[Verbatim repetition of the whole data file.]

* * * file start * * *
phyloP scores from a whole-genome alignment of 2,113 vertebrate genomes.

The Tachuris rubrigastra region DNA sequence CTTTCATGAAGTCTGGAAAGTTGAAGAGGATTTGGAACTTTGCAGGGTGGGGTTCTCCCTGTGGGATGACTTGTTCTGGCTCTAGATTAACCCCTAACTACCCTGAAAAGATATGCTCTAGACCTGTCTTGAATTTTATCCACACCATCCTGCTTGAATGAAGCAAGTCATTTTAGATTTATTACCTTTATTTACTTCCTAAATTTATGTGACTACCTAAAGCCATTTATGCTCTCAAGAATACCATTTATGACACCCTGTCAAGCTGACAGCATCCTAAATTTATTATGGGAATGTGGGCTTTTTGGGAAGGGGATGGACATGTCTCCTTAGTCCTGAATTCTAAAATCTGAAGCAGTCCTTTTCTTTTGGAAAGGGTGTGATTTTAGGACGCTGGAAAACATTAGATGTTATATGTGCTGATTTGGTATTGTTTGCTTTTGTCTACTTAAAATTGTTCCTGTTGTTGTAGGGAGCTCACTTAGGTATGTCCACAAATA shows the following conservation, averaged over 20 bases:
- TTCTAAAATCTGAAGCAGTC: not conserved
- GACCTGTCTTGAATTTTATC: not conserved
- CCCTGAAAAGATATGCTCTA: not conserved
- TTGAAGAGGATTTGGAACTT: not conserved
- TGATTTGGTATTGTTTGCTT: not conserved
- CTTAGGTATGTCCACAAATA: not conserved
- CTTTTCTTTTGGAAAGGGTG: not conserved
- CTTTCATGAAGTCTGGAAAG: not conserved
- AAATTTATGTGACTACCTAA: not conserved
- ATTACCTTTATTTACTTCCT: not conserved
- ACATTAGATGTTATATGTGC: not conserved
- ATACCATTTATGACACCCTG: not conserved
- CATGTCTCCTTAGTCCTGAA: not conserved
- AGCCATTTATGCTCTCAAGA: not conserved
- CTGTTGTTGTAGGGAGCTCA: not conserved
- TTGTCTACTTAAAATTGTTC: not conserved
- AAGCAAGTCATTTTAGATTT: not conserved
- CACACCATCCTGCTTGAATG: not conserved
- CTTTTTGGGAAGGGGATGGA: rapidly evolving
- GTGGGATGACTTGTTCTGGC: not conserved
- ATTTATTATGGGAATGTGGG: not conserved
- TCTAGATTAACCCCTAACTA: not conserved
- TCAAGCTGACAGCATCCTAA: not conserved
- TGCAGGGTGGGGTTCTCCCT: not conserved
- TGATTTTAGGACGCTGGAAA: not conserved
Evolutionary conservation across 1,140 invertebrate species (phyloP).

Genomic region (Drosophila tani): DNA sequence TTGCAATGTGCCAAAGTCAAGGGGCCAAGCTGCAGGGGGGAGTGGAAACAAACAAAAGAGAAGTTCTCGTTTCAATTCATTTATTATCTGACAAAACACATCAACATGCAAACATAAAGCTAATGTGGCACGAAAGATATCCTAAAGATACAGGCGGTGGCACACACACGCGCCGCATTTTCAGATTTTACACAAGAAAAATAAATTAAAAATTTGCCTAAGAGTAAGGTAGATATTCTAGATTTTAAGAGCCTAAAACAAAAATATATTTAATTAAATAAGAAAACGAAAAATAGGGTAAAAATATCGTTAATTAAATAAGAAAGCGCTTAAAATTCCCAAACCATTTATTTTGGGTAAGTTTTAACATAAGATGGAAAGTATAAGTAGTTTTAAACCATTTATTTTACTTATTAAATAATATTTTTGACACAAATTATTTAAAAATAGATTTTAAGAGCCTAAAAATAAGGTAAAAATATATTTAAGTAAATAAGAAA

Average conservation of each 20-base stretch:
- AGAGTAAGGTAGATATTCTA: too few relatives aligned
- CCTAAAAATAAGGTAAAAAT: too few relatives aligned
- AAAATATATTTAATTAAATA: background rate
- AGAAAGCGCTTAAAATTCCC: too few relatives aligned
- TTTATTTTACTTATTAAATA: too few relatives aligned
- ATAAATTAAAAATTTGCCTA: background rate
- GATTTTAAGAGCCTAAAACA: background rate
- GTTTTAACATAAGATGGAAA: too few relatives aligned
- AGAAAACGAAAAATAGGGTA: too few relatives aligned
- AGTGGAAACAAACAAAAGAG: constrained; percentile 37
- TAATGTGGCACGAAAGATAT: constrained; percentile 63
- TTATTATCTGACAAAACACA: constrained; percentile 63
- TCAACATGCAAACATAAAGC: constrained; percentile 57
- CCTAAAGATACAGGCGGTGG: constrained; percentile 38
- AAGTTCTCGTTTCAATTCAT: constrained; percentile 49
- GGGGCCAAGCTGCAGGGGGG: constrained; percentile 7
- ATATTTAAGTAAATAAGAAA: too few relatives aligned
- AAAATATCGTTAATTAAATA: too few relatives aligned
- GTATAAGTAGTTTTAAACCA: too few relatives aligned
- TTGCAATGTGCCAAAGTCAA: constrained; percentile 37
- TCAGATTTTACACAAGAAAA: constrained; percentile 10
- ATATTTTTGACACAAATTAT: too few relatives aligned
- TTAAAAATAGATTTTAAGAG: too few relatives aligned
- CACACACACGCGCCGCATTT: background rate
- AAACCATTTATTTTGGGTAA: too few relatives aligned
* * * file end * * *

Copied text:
phyloP scores from a whole-genome alignment of 2,113 vertebrate genomes.

The Tachuris rubrigastra region DNA sequence CTTTCATGAAGTCTGGAAAGTTGAAGAGGATTTGGAACTTTGCAGGGTGGGGTTCTCCCTGTGGGATGACTTGTTCTGGCTCTAGATTAACCCCTAACTACCCTGAAAAGATATGCTCTAGACCTGTCTTGAATTTTATCCACACCATCCTGCTTGAATGAAGCAAGTCATTTTAGATTTATTACCTTTATTTACTTCCTAAATTTATGTGACTACCTAAAGCCATTTATGCTCTCAAGAATACCATTTATGACACCCTGTCAAGCTGACAGCATCCTAAATTTATTATGGGAATGTGGGCTTTTTGGGAAGGGGATGGACATGTCTCCTTAGTCCTGAATTCTAAAATCTGAAGCAGTCCTTTTCTTTTGGAAAGGGTGTGATTTTAGGACGCTGGAAAACATTAGATGTTATATGTGCTGATTTGGTATTGTTTGCTTTTGTCTACTTAAAATTGTTCCTGTTGTTGTAGGGAGCTCACTTAGGTATGTCCACAAATA shows the following conservation, averaged over 20 bases:
- TTCTAAAATCTGAAGCAGTC: not conserved
- GACCTGTCTTGAATTTTATC: not conserved
- CCCTGAAAAGATATGCTCTA: not conserved
- TTGAAGAGGATTTGGAACTT: not conserved
- TGATTTGGTATTGTTTGCTT: not conserved
- CTTAGGTATGTCCACAAATA: not conserved
- CTTTTCTTTTGGAAAGGGTG: not conserved
- CTTTCATGAAGTCTGGAAAG: not conserved
- AAATTTATGTGACTACCTAA: not conserved
- ATTACCTTTATTTACTTCCT: not conserved
- ACATTAGATGTTATATGTGC: not conserved
- ATACCATTTATGACACCCTG: not conserved
- CATGTCTCCTTAGTCCTGAA: not conserved
- AGCCATTTATGCTCTCAAGA: not conserved
- CTGTTGTTGTAGGGAGCTCA: not conserved
- TTGTCTACTTAAAATTGTTC: not conserved
- AAGCAAGTCATTTTAGATTT: not conserved
- CACACCATCCTGCTTGAATG: not conserved
- CTTTTTGGGAAGGGGATGGA: rapidly evolving
- GTGGGATGACTTGTTCTGGC: not conserved
- ATTTATTATGGGAATGTGGG: not conserved
- TCTAGATTAACCCCTAACTA: not conserved
- TCAAGCTGACAGCATCCTAA: not conserved
- TGCAGGGTGGGGTTCTCCCT: not conserved
- TGATTTTAGGACGCTGGAAA: not conserved
Evolutionary conservation across 1,140 invertebrate species (phyloP).

Genomic region (Drosophila tani): DNA sequence TTGCAATGTGCCAAAGTCAAGGGGCCAAGCTGCAGGGGGGAGTGGAAACAAACAAAAGAGAAGTTCTCGTTTCAATTCATTTATTATCTGACAAAACACATCAACATGCAAACATAAAGCTAATGTGGCACGAAAGATATCCTAAAGATACAGGCGGTGGCACACACACGCGCCGCATTTTCAGATTTTACACAAGAAAAATAAATTAAAAATTTGCCTAAGAGTAAGGTAGATATTCTAGATTTTAAGAGCCTAAAACAAAAATATATTTAATTAAATAAGAAAACGAAAAATAGGGTAAAAATATCGTTAATTAAATAAGAAAGCGCTTAAAATTCCCAAACCATTTATTTTGGGTAAGTTTTAACATAAGATGGAAAGTATAAGTAGTTTTAAACCATTTATTTTACTTATTAAATAATATTTTTGACACAAATTATTTAAAAATAGATTTTAAGAGCCTAAAAATAAGGTAAAAATATATTTAAGTAAATAAGAAA

Average conservation of each 20-base stretch:
- AGAGTAAGGTAGATATTCTA: too few relatives aligned
- CCTAAAAATAAGGTAAAAAT: too few relatives aligned
- AAAATATATTTAATTAAATA: background rate
- AGAAAGCGCTTAAAATTCCC: too few relatives aligned
- TTTATTTTACTTATTAAATA: too few relatives aligned
- ATAAATTAAAAATTTGCCTA: background rate
- GATTTTAAGAGCCTAAAACA: background rate
- GTTTTAACATAAGATGGAAA: too few relatives aligned
- AGAAAACGAAAAATAGGGTA: too few relatives aligned
- AGTGGAAACAAACAAAAGAG: constrained; percentile 37
- TAATGTGGCACGAAAGATAT: constrained; percentile 63
- TTATTATCTGACAAAACACA: constrained; percentile 63
- TCAACATGCAAACATAAAGC: constrained; percentile 57
- CCTAAAGATACAGGCGGTGG: constrained; percentile 38
- AAGTTCTCGTTTCAATTCAT: constrained; percentile 49
- GGGGCCAAGCTGCAGGGGGG: constrained; percentile 7
- ATATTTAAGTAAATAAGAAA: too few relatives aligned
- AAAATATCGTTAATTAAATA: too few relatives aligned
- GTATAAGTAGTTTTAAACCA: too few relatives aligned
- TTGCAATGTGCCAAAGTCAA: constrained; percentile 37
- TCAGATTTTACACAAGAAAA: constrained; percentile 10
- ATATTTTTGACACAAATTAT: too few relatives aligned
- TTAAAAATAGATTTTAAGAG: too few relatives aligned
- CACACACACGCGCCGCATTT: background rate
- AAACCATTTATTTTGGGTAA: too few relatives aligned